Rise in theft of bank cards as fraudsters return to basics

Friday, 07 June 2013 09:58

Fraud and theft of bank cards and pin numbers has tripled in the past 12 months, according to new research from anti-fraud industry body Financial Fraud Action UK.

It found that there were 7,525 incidents of fraud in the first four months of 2013, compared to 2,553 over the same period in 2012 out of total ATM use of more than one billion instances.

This type of fraud involves thieves looking over a person’s shoulder while they put in their pin details and then take the card from the card holder as it comes out of the cashpoint machine.

The data was collected by Vocalink, a firm that operates the UK’s payment infrastructure and published by FFA UK, who are responsible for co-ordinating the prevention of card and pin fraud.

FFA UK said the number of fraudulent incidents is rising each month and the police believe the rise is partly down to the better security offered by chip-and-pin cards that have cut the possibility of fraudsters committing more sophisticated fraud.

The types of fraud committed include ‘card not present’ fraud whereby the card details are obtained, but not the card itself and are used to make online purchases or buy items by phone. This type of fraud is still the most common but has been falling since 2008. Total losses in 2011 reached £221 million.

Counterfeit fraud, sometimes known as ‘skimming’ is when a device is fitted to the front of a cash machine that reads an individual’s card details which allows fraudsters to produce a duplicate card. Again, this type of fraud is falling but still accounted for £36 million worth of losses in 2011.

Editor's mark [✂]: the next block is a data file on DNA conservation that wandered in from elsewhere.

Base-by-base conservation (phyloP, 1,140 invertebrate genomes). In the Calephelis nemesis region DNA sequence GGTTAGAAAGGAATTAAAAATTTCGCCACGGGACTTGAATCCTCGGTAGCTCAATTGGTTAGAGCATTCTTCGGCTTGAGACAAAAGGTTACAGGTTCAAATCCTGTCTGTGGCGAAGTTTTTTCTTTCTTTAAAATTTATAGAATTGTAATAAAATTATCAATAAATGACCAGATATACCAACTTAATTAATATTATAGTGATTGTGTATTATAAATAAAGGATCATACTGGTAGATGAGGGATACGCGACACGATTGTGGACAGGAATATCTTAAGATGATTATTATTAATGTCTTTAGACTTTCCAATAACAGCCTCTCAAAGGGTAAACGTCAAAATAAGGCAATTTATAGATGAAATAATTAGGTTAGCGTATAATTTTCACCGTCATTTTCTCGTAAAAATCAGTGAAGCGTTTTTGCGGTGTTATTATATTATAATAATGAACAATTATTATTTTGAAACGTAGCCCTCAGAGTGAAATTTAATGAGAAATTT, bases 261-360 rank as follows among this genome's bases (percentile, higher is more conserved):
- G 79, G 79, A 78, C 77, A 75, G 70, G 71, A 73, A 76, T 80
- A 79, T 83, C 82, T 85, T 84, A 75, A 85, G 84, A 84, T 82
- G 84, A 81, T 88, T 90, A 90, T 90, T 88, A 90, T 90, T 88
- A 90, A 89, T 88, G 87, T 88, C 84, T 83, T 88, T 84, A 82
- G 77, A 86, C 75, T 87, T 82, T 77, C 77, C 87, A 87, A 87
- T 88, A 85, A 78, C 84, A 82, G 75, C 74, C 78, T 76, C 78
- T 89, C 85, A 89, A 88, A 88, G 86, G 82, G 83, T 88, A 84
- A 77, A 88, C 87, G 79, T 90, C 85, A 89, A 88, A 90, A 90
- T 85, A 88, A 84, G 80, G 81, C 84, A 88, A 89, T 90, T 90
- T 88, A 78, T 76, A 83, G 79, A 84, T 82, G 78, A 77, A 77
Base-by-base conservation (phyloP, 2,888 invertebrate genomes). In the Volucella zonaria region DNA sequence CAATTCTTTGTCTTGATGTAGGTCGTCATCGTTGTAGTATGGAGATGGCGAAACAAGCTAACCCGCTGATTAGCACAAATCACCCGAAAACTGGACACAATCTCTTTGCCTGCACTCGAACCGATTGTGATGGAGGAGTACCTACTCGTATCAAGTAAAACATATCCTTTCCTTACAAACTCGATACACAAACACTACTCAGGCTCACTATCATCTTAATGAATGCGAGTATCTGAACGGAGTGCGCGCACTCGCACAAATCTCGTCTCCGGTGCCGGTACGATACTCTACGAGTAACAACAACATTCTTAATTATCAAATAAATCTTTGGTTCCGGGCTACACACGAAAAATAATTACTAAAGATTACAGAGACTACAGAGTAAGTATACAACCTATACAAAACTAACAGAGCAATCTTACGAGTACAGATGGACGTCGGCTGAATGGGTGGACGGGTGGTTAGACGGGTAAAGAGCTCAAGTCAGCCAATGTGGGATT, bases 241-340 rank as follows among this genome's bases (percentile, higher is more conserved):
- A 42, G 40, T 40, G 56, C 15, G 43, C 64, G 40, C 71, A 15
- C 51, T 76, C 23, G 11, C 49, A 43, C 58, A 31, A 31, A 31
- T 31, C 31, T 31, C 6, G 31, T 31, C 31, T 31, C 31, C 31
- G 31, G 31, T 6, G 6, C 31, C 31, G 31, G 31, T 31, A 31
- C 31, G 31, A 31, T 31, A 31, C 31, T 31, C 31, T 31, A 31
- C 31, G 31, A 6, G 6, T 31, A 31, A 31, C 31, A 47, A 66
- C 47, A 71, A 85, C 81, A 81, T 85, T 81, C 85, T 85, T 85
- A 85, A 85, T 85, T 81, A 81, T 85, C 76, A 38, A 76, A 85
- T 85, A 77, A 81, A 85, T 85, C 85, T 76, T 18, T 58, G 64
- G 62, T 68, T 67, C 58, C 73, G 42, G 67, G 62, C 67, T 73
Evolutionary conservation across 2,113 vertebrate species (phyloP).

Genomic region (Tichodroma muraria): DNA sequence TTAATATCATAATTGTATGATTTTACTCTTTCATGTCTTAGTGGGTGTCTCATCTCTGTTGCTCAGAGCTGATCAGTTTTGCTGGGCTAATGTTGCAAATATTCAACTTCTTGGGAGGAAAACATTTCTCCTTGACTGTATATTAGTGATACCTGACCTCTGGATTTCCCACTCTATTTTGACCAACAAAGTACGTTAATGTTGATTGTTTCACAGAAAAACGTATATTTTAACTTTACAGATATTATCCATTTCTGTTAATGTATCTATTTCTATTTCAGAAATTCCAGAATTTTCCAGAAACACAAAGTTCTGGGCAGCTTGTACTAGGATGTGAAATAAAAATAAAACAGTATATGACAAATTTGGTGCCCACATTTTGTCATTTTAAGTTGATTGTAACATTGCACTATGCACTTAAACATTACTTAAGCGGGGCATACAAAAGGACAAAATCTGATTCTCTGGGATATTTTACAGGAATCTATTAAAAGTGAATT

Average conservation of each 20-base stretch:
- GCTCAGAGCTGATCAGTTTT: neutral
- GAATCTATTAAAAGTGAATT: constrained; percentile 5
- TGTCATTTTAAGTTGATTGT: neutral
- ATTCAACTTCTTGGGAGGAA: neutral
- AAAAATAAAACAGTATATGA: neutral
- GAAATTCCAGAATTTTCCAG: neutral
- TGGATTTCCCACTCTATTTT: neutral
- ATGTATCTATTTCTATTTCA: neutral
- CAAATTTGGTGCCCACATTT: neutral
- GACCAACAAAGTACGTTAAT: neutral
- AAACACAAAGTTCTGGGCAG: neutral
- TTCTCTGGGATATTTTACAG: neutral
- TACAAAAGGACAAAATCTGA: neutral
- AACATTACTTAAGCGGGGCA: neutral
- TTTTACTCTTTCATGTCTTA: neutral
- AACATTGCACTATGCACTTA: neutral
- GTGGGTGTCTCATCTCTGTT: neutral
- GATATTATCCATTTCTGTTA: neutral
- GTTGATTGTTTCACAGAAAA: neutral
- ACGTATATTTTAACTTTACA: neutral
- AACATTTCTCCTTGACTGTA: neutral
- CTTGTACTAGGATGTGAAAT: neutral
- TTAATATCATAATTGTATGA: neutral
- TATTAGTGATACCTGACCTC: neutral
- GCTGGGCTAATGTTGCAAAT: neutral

The introduction of chip-and-pin technology has helped the loss or theft of cards to fall. This type of fraud, where a thief steals the actual card and uses it in shops without chip-and-pin technology has fallen as the use of the technology has grown. It accounted for £50 million worth of fraud in 2011.

ID theft is also falling. It involves the theft of a card and other identity details that are then used to open or take over a bank account. In 2011, this resulted in total losses of £23 million.

The theft or intercepting of credit and debit cards as they are delivered, known as ‘mail non-receipt’ has again fallen due to advances in technology and in 2011 accounted for £11 million of losses.

Detective Chief Inspector Dave Carter who heads the dedicated cheque and plastic crime unit said that part of the reason for a rise in the theft of bank cards and pin numbers was improvements in counter-fraud technology and the introduction of more secure chip-and-pin cards and better designed cash machines.

He said: "This equipment is difficult to get hold of, it's obviously illegal to possess it. It tends to be quite hi-tech and therefore it's expensive.

Therefore, fraudsters were returning to more basic tried and tested methods.

"This is a complete return to a simple distraction or con tactic if you like, so it's a lot cheaper and it can be effective," he added.


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